**I noticed after review a counter example, and that this may only work for square matrices, the change from what I write below would be always to use a square matrix with null elements to pad it out.

There are a lot of sorting algorithms, some provably as fast on one processor as possible. But lately with the possibility of gpu and multiple core cpu architectures it is interesting to find one that can easily be split across the individual compute units acting independently. This one I call array sort which I think fits the need.

1. Start with your list of numbers or whatever is to be sorted, this is the data for my example:

In this example there are 20 items, but there can be any number. The idea for the next step is to fill an array that is as square as possible for you items.Here that would be a 4x5 array, if there had been 21 items we could use either a 4x6 array or 5x5 and fill the extra spaces with null items that would be discarded at the end.

Now the next step is to sort each row. Since each row is sorted independently this step can be distributed across many processors for large lists.

Now the next step is to sort by columns, this also can be distributed across many compute units.

The third step is to sort by diagonals, where by diagonals I mean as in the linear algebra sense that each diagonal wraps around, for example the third diagonal is 3,12,1,3,15 because the third item in row one is three the fourth item in row 2 is twelve, and we wrap around to the 1 in the third row and first column and continue. This step can also be parralelized across man processors for large lists.

Now the array can be read off by rows in sorted order. I haven't seen a case where this wasn't already sorted but if it turns out this isn't enough maybe another step where sort the top right to bottom left diagonals could be added.

The algorithm can also be used recursively, if when we originally had a matrix that was very large, we can use the array algorithm on each row to get each of those in order etc...

*Proof*

This is my best attempt so far...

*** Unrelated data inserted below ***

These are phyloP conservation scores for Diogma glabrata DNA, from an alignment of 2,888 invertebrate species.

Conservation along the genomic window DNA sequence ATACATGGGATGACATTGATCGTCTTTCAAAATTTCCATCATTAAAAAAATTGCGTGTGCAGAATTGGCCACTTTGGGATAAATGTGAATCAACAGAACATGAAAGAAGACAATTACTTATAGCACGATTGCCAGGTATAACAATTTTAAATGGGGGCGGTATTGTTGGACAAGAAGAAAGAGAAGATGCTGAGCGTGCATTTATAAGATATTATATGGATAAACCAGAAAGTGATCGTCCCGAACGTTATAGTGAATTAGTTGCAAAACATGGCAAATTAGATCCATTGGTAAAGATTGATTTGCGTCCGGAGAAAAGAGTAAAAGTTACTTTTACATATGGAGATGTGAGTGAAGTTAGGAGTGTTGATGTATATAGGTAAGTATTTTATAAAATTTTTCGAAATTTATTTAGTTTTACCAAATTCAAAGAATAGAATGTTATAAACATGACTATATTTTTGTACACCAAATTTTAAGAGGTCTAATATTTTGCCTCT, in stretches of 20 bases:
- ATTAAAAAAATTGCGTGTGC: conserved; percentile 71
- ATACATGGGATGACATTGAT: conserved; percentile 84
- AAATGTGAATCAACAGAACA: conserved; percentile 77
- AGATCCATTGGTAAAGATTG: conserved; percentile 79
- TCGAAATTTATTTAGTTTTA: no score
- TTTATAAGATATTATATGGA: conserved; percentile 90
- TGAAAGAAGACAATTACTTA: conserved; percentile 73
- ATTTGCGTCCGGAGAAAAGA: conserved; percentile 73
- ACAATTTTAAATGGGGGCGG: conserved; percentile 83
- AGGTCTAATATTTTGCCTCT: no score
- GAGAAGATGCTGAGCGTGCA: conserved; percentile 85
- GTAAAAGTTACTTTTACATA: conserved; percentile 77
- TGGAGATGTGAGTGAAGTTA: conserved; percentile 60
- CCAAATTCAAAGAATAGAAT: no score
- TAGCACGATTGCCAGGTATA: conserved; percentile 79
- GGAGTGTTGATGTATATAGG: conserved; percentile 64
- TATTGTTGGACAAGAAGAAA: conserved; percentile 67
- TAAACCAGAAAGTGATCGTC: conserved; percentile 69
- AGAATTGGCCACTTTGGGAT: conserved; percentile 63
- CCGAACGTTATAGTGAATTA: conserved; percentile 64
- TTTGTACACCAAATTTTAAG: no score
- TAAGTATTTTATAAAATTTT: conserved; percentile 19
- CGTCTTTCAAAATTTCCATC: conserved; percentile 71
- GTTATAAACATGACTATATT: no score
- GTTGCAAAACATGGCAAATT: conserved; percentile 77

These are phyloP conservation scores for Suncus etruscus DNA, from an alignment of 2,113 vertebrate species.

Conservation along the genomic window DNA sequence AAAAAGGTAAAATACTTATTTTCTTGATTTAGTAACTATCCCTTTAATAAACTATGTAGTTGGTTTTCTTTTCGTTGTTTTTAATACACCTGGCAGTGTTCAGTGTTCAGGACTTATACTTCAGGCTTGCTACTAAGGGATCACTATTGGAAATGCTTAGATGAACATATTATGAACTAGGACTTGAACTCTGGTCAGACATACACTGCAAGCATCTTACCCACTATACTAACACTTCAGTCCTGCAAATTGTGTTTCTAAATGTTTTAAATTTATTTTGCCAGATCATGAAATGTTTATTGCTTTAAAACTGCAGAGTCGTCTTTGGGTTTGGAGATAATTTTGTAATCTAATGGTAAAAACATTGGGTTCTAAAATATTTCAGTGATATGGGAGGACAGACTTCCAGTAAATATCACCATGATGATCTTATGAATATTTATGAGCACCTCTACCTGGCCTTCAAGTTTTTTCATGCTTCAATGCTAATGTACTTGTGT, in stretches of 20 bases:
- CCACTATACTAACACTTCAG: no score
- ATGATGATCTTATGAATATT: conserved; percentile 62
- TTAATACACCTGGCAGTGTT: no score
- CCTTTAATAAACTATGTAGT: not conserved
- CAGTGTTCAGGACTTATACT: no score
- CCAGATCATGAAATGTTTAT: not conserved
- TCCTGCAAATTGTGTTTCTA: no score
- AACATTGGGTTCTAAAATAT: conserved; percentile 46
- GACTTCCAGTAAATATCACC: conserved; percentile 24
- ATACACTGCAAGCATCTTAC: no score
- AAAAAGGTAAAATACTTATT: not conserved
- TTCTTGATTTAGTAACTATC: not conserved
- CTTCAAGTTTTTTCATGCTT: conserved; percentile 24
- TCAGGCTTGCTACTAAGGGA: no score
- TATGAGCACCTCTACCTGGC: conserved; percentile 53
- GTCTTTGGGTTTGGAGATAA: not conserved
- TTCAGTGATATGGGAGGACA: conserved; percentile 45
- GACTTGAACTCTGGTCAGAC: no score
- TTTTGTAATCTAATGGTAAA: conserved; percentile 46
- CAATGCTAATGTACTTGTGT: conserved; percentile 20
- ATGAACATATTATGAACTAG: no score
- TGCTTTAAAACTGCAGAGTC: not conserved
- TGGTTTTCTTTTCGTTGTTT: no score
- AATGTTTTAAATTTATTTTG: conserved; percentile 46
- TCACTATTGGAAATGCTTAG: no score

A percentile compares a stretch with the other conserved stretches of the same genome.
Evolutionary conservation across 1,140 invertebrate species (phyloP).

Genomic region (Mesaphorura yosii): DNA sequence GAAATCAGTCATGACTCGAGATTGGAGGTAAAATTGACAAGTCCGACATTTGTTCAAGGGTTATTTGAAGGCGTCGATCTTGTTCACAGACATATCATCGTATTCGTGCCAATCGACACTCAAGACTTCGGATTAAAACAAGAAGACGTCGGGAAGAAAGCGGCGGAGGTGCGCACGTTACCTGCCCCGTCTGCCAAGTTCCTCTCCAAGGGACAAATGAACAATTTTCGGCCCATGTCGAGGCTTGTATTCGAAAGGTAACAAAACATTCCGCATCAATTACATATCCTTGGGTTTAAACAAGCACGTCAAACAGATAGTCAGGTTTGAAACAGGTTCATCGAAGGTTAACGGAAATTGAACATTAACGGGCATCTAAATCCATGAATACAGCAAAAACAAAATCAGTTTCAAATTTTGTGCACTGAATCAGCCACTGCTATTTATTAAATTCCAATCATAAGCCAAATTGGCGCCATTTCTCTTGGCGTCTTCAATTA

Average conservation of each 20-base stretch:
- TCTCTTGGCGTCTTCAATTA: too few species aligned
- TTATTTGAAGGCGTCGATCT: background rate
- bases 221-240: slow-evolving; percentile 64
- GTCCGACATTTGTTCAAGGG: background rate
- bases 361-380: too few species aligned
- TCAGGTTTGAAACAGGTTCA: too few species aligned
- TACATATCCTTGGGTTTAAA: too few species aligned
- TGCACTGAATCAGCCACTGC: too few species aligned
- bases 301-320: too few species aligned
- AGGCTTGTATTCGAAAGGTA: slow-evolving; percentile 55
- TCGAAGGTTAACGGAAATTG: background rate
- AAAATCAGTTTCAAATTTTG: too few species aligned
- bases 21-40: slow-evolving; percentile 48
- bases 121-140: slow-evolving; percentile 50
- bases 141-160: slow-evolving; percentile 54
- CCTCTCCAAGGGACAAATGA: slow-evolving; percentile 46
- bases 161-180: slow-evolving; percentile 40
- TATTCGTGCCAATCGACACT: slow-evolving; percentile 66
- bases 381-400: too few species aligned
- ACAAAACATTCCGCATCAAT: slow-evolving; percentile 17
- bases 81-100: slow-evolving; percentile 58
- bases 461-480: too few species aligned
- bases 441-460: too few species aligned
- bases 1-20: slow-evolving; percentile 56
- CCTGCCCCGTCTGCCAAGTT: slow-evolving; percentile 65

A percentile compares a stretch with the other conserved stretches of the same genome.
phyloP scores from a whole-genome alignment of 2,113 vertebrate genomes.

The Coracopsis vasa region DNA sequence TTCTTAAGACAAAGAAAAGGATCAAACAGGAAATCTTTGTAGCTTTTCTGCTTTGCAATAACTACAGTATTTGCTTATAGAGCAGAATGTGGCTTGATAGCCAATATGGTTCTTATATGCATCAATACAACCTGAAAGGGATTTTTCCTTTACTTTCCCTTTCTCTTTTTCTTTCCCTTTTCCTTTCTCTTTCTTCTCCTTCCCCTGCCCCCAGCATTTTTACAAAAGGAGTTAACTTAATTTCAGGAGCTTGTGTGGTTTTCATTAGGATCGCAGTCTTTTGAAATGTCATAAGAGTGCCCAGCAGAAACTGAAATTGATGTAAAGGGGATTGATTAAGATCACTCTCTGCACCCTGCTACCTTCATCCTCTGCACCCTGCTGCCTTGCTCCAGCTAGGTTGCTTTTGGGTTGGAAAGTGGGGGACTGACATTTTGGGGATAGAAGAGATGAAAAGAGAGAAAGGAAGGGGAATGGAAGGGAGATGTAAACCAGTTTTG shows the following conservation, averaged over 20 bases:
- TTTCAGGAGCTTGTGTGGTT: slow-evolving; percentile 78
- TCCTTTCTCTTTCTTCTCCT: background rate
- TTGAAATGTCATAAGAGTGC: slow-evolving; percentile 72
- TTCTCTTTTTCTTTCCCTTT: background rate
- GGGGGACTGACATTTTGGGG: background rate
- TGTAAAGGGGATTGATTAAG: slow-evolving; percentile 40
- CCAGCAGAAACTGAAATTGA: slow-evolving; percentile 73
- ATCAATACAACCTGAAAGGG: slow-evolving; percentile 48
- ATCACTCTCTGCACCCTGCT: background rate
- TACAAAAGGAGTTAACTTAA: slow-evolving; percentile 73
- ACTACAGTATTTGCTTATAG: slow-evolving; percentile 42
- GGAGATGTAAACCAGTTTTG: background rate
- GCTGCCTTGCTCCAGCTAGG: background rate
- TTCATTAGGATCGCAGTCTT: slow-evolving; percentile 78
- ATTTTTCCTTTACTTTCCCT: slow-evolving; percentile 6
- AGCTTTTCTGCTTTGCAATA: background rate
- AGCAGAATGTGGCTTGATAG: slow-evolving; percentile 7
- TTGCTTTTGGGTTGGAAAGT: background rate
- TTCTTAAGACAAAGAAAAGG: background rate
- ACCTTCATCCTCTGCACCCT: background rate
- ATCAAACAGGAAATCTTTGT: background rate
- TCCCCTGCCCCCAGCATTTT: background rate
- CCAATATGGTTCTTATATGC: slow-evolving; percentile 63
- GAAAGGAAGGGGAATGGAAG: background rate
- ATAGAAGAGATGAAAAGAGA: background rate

Suppose in our array we follow the item starting in cell [i,j] and the item starting in cell [k,l]. If they are in the same row then the larger will be put further to the right. And further sorting by column and then diagonal won't move the lesser further to the right unless it is to a row further up. If the two values don't start on the same row then they may be on the same column, in which case it will be put on a higher row and sorting by diagonals won't move the lesser to a row further down than the greater because it would have to be greater than the number in its diagonal on the same row as the greater number but it is clearly less than that number after sorting by rows and columns. If they start in different columns and different rows they may be on the same diagonal which will be sorted so the greater is on a further down row and further column to the right. If they aren't on the same diagonal, the lesser can't end up on a row farther down than the greater because it's been sorted by columns, and it can only move further to the right if it's on a lesser row because it's been sorted by rows. Since this is true for an arbitrary pair of numbers all the numbers will be arranged so that a number that's greater will be either on the same row and to the right of lesser numbers or on a row further down. Hence the numbers are sorted read across by rows.

**Further idea**

Because of the recursive nature it would be sufficient if I prove by exhaustion that it works for a certain size matrix like say 4x4, then the problem could be recursively cut down until it became solving many 4x4 matrices.

Because of the recursive nature it would be sufficient if I prove by exhaustion that it works for a certain size matrix like say 4x4, then the problem could be recursively cut down until it became solving many 4x4 matrices.

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